Grinding It Out

A friend wrote about losing sight of what’s really important in life because she had been too busy with work to focus on the things that give life meaning, and to enjoy life.

She reminded me of my former life. I wake up, go to work, come home, and it starts all over again. It came to a point that I question my purpose in life. After two decades of working hard to live up to expectations, I felt disenchanted. I could carry on with the same routine for another 10 years but then what. The fear is I may not have a further 10 years, and I would have spent all my life toiling at a desk, and not appreciate life.

I struggled to find meaning in work towards the last few years of my career. I spent hours in a never-ending series of meetings that often turned out futile.  I coped with disillusioned colleagues that left me despondent. There’s a saying, death by PowerPoint and I was the victim. Did it really matter, all that I have done? Performance was measured by dollars and cents. I was tired, and work consumed my time and energy. Coming home to Bambi was the best part of the day, and I waited all week for Friday to come. Every morning when I put on my power outfit for work, I thought, is this what my life is about – earn money, spend money and the cycle continues? Have I reached a plateau where I am not making any progress in my life? Or am I going downhill from here?

I attempted to break the monotony with baking, gardening, holiday trips, wine and dine, and to push myself harder at work, I bought myself a fiery red car. It motivated me for a while but it drained my energy, and left me with little time for my furry kid. Still, there was a nagging doubt in the back of my mind, it didn’t feel right.

I have lived over half of my life. Could this be mid-life uncertainty? It wasn’t a crisis surely, but I felt I could live better. I don’t mean it in a material way, but rather, living to my values and beliefs. Good health, a fulfilling life, a sense of purpose, freedom and the ability to help others are my guiding values. But, I feared stepping out of my comfort zone.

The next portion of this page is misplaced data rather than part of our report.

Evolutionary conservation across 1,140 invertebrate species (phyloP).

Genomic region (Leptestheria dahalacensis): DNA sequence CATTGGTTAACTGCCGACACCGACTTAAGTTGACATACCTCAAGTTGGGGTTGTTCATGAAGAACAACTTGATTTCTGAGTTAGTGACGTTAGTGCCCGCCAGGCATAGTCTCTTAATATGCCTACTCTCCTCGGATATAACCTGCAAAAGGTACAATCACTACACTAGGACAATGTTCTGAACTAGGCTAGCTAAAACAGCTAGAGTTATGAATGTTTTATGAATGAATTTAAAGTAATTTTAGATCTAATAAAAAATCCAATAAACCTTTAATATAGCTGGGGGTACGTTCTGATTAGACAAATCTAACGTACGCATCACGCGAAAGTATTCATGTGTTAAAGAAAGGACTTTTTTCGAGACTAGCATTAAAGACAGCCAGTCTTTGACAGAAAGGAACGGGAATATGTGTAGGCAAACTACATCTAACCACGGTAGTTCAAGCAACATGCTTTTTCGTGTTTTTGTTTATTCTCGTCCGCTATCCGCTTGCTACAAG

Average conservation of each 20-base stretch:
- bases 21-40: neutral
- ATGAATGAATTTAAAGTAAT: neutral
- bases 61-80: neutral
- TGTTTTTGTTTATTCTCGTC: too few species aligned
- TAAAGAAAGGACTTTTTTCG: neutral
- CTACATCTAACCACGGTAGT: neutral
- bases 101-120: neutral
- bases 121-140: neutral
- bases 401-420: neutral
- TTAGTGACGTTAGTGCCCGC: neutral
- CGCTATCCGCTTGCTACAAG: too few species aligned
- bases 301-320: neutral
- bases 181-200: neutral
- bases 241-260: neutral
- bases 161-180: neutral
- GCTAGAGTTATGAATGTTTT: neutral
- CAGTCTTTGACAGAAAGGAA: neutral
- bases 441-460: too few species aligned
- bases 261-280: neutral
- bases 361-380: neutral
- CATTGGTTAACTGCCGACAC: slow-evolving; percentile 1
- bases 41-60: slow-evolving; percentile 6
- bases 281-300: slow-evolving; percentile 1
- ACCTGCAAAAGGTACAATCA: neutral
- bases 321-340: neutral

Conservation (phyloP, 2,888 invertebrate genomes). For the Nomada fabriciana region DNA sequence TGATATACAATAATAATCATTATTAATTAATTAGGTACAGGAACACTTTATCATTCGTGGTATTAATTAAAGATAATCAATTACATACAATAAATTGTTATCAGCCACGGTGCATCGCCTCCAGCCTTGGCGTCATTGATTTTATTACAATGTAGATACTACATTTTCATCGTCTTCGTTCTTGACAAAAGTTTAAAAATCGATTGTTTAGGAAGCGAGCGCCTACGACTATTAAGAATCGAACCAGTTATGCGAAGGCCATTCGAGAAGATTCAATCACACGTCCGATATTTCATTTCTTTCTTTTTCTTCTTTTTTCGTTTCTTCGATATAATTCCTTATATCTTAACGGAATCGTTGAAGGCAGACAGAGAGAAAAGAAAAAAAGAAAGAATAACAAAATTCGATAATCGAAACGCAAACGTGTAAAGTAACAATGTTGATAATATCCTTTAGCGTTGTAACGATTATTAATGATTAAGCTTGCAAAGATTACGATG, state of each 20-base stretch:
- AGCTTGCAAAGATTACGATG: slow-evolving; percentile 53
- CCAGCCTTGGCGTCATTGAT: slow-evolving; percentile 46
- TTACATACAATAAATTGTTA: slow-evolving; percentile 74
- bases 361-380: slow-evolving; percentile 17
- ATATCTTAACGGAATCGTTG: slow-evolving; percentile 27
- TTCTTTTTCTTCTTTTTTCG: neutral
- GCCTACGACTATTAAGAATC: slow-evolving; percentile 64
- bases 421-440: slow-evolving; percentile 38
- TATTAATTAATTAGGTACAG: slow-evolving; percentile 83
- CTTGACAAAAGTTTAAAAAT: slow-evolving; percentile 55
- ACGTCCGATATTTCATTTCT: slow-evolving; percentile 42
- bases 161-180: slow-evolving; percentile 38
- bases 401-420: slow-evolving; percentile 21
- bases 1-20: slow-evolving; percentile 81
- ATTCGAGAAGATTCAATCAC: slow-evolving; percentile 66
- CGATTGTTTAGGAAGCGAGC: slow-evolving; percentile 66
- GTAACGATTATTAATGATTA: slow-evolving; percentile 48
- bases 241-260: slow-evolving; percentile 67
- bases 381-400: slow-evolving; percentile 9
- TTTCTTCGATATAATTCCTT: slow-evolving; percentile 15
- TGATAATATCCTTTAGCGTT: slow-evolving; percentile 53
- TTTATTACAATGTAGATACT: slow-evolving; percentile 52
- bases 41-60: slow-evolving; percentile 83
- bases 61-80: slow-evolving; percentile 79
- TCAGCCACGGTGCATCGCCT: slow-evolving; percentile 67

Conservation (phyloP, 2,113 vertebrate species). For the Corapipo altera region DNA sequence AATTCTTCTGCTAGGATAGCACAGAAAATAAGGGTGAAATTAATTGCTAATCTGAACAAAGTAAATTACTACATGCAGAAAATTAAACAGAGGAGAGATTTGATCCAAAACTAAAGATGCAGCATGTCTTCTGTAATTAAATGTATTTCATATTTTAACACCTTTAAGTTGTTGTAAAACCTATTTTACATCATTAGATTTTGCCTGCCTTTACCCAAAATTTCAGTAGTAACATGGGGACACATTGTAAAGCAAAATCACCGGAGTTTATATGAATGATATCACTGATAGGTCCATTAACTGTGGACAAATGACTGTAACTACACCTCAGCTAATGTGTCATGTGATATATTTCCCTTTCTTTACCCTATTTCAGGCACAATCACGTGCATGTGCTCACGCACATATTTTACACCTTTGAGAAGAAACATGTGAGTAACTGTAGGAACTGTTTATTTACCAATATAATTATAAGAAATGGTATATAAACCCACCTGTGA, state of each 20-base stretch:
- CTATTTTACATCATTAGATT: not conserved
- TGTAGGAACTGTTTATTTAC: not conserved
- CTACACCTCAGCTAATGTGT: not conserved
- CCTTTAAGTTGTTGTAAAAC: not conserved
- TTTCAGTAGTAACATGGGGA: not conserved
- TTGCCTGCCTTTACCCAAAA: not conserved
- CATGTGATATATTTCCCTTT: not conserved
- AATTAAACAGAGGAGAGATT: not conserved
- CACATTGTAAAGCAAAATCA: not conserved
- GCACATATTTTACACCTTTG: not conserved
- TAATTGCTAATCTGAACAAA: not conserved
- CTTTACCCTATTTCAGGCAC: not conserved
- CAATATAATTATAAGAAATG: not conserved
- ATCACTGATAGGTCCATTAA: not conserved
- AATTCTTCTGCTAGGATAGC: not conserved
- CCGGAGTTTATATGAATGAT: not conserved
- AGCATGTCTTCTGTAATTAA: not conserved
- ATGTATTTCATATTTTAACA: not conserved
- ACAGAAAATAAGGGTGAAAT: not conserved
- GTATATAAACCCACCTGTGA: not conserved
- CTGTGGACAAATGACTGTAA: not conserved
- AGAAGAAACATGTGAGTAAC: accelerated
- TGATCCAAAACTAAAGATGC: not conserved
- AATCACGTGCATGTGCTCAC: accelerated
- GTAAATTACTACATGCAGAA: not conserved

In the hustle and bustle of our life, how often do we stop to smell the roses, and be truly grateful for the little things we have? Most of us are working to amass more wealth, nothing wrong, but in our mindless pursuit of material possessions, we lose our state of mind.

Here’s Einstein talking about accumulating wealth in 1934, as part of the “The World As I See It”, a collection of his essays and ideas:

“I am absolutely convinced that no wealth in the world can help humanity forward, even in the hands of the most devoted worker in this cause. The example of great and pure characters is the only thing that can lead us to noble thoughts and deeds. Money only appeals to selfishness and irresistibly invites abuse. Can anyone imagine Moses, Jesus or Gandhi armed with the money-bags of Carnegie?”

KL’s support and encouragement were the impetus for my decision to quit my job last year. I have not looked back since. I’ll tell you how my life has changed in a year, in another post.

To all my friends who are grinding it out, find your joy and meaning in life. You only live once.

 

 

 

 

 

 

 

 

 

 

 

 

 

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